1950 Vincent Red Comet

$T2eC16J,!y8E9s2figOUBR5sLd2OS!~~60_57

Vincent made the single cylinder Comet from 1935 until 1955. Not as big and dominant in the world of Motorcycling as its 1000cc brother, the 500cc Comet single is nothing to kick to the side. Like the bigger twin there were options on performance. The road going Comet, the Sport Comet, the TT and the Comet Special. The ultimate, and rarest was one of 31 “breathed on” from the factory, Grey Flash. This 1950 Vincent Red Comet is on the track now, but started life as a bike for the road.

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From the seller

1950 Vincent Comet racer. This bike is named “The Red Rocket”. This bike was purchased from a road race museum two years ago. It has been entrusted to us at TT Cycles to handle the sale. The bike is bump start, but we have fitted a kick lever to it just to get her started. The photo of the bike in our shop shows it with the fairing removed. The fairing and rear stand are included. The bike has quite a history. It has been run at Isle of Man and Bonneville. It has been to the Vincent Owners Group Meet over in the UK. The bike was built by Al Mark and the following is an excerpt from an interview with Al about this bike.

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“Meanwhile, Al was wheeling around Willow Springs on quite different machines, including another famous single, a Manx Norton. The “Red Rocket” 498cc single cylinder Vincent Comet seen here, sadly enough passed into Al’s possession as a gift from a dying friend. In stock non-race Comet form, the bike had had been sitting outside at prey to the elements for 27 years, and Al was determined to revive it, spending two years and then some, brining the little Vincent back to speed. He added his own personal interpretation, including the red paint job and bolted on the Manx Norton replica Peel Dolphin Mark II fiberglass fairing which gave a 6 mph advantage of the standard stiletto fairing of the era. He also mounted a tachometer, rewired the entire bike, and modified the distributor using a small jeweler’s lathe. “With that tinker toy lathe, it took me nine hours just to modify the 27-tooth countershaft sprocket.”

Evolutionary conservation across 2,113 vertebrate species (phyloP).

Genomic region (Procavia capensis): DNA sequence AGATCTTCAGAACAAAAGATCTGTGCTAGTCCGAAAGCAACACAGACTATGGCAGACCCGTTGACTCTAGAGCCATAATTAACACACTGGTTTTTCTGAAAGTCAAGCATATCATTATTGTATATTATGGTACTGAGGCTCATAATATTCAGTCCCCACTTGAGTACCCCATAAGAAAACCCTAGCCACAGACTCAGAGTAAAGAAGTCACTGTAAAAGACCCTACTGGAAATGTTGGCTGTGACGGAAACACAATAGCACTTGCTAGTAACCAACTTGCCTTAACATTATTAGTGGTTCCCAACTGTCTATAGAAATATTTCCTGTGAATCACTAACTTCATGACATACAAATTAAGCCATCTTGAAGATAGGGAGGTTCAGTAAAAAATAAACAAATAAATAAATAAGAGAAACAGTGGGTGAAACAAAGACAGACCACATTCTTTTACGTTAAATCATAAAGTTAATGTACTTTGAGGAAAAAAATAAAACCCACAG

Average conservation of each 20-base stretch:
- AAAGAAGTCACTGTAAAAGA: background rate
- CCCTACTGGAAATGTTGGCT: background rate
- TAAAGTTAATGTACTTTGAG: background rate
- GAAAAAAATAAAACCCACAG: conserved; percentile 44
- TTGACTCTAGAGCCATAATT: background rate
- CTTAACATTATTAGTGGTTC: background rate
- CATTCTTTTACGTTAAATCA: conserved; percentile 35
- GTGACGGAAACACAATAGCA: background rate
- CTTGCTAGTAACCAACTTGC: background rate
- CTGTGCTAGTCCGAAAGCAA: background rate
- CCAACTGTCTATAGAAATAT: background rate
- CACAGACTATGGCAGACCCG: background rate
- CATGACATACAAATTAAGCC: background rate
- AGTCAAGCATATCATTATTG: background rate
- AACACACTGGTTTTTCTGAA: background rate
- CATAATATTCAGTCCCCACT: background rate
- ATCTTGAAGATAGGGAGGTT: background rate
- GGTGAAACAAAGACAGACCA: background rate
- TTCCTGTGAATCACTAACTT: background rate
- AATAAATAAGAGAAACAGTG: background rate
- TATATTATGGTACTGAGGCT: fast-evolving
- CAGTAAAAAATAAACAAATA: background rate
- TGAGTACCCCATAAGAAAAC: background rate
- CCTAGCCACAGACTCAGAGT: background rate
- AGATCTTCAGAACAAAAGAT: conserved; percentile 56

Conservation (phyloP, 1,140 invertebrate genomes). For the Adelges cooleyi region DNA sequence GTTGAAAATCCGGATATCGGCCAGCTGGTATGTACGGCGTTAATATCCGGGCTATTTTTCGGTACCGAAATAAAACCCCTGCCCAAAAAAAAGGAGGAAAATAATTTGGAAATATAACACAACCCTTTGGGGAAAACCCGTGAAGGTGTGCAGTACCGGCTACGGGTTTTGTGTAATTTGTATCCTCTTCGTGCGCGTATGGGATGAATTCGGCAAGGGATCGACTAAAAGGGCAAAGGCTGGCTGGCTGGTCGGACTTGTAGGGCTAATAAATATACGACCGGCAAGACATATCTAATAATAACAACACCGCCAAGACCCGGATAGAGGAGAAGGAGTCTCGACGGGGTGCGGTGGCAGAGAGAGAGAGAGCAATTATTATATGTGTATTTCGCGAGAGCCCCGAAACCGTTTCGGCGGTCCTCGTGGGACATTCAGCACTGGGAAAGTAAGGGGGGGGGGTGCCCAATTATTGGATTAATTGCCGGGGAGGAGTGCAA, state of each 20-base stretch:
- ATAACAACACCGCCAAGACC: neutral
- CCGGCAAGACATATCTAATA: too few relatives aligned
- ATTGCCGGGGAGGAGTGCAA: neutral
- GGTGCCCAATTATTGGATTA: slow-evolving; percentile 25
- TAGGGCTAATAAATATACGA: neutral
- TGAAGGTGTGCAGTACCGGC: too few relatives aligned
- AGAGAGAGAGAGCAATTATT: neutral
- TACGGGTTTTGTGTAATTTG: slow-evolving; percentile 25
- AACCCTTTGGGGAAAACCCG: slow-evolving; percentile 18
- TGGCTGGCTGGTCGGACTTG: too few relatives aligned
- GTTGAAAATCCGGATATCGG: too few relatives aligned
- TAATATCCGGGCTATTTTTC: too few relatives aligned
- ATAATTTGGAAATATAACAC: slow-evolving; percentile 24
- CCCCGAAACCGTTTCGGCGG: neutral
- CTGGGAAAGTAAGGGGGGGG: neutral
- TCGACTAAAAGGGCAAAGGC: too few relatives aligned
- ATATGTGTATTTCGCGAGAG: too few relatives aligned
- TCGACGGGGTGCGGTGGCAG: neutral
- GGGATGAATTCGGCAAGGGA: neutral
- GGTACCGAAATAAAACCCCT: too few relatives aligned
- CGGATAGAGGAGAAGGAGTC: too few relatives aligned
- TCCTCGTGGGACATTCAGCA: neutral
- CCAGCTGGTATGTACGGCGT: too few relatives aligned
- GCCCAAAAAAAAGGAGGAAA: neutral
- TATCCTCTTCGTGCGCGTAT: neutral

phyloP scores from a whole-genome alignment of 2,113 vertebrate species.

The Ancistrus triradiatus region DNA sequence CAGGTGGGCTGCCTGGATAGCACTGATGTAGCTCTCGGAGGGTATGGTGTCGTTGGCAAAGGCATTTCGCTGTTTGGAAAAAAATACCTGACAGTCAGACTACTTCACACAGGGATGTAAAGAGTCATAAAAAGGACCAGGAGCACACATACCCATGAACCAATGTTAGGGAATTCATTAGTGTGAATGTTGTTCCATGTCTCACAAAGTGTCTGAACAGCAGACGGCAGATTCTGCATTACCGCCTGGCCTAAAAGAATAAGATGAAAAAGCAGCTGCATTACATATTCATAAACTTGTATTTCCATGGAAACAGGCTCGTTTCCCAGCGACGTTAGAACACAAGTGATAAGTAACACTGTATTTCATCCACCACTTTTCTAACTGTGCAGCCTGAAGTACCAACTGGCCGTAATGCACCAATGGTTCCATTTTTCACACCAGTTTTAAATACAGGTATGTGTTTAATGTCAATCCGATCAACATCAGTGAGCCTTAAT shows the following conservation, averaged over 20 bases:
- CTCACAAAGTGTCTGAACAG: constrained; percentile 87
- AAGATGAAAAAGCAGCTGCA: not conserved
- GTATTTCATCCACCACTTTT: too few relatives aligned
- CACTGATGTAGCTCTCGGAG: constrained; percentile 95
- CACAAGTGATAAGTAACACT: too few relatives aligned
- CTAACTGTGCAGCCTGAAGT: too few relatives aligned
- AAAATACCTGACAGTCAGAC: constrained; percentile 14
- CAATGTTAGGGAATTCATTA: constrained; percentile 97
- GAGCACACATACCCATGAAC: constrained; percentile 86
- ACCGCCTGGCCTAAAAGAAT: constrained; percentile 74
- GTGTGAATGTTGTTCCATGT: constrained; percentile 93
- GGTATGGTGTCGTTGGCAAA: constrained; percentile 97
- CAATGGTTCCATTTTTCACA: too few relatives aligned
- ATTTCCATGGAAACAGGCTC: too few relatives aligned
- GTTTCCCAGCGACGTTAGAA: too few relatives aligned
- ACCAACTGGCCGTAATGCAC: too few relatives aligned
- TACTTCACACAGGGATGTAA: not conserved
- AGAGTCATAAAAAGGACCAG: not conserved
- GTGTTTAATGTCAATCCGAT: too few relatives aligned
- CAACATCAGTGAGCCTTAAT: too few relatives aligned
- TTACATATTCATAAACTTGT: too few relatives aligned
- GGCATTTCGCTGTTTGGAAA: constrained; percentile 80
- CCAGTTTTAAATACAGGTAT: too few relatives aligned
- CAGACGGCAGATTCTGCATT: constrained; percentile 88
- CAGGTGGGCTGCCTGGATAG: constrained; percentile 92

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With only 26,000 original miles, the original standard cylinder bores were found to be quite serviceable. Well-known Vincent expert Marty Dickerson supplied a brand new standard 11:1 piston while legendary restorer Mike Parti implanted an Alpha big end and lined the flywheels. The heads were ported to match the Amal GP carburetor that Al found at a swap meet where he also located the Norton 4-speed transmission now found on the Red Rocket in place of the standard Burman box.

 

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As for the name of the bike, Al says he took creative license in assigning it the moniker of “Red Rocket” as the Vincent is technically a Comet streetbike that’s been massaged into a Gray Flash replica, with a Manx fairing and a red paint job. “I painted it red because I wanted people to see me on the track and get out of my way or at least give me a wide berth.”

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The Vincent Comet is half the engine of the bigger Rapide, but not half the motorcycle. To own a Comet may not have as much cache as being an owner of a Vincent twin, but this 1950 Vincent Comet race bike is still special. As the seller states, you can continue to campaign it on the track, or with a few additions, and a few subtractions (11:1 CR would be hard to kick start) you could ride this to the local bike night, and do it really fast. BB

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1 Response

  1. Jess says:

    The picture of Rollie Free in his swim trunks at Bonneville on a Vincent is more iconic. But this picture of the young lady is more interesting!